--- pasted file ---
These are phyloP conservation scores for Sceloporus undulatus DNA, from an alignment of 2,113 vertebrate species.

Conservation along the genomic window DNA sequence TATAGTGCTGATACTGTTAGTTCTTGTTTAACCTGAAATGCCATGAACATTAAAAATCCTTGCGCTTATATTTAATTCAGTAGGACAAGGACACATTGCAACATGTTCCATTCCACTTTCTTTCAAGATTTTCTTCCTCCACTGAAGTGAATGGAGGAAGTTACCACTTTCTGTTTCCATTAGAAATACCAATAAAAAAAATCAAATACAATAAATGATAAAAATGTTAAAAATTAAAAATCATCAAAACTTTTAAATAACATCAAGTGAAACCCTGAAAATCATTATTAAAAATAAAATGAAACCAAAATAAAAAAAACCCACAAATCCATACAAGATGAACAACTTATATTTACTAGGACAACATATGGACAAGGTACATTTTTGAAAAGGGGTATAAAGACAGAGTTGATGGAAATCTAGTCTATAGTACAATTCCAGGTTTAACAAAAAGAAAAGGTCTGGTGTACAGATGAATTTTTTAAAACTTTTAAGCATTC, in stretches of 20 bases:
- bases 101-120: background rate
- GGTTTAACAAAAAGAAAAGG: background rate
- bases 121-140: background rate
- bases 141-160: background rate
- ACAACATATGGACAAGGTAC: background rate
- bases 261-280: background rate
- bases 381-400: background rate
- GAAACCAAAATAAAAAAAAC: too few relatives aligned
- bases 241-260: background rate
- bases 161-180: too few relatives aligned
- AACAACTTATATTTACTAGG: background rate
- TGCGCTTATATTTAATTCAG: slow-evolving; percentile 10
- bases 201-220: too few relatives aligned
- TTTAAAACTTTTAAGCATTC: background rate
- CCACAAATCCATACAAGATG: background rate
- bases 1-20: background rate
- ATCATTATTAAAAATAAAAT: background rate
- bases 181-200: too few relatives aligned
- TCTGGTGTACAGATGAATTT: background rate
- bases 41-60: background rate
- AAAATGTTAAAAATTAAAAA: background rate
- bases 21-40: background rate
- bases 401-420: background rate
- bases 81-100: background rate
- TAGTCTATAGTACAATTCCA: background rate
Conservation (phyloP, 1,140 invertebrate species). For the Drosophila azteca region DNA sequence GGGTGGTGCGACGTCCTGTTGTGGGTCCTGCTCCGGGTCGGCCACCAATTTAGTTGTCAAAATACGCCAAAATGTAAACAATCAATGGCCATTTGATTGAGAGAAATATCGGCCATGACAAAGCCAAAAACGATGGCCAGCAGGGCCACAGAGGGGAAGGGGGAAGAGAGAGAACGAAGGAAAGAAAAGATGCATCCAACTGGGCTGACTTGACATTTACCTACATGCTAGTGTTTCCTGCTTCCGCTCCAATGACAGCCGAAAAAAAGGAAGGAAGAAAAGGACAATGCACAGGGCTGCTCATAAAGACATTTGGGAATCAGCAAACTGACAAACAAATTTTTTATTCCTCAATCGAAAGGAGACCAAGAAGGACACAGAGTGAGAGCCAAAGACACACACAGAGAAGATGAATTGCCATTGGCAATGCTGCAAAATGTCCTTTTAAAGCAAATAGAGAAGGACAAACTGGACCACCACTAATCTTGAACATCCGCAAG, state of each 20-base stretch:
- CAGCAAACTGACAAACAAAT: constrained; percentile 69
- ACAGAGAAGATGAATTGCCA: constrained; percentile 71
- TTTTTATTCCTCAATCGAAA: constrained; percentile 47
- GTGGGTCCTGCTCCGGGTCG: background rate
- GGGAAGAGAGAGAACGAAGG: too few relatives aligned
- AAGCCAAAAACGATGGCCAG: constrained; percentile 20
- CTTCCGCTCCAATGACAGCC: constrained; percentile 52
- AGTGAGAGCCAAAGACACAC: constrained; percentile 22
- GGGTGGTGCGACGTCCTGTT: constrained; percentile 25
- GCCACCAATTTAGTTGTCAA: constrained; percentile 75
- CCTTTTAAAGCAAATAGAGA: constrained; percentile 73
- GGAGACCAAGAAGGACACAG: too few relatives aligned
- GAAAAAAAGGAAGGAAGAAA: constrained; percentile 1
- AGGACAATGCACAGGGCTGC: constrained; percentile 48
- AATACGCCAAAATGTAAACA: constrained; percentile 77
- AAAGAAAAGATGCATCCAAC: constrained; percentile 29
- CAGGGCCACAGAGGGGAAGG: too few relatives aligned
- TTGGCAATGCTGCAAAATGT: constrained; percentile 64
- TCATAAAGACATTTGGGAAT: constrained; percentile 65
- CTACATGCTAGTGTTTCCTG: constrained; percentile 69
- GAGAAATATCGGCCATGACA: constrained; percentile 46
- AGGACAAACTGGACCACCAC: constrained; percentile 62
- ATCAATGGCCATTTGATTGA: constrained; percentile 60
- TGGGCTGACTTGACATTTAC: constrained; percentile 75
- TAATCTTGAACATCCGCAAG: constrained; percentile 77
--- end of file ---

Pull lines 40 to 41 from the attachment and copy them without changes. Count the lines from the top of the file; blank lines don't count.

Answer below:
- GGAGACCAAGAAGGACACAG: too few relatives aligned
- GAAAAAAAGGAAGGAAGAAA: constrained; percentile 1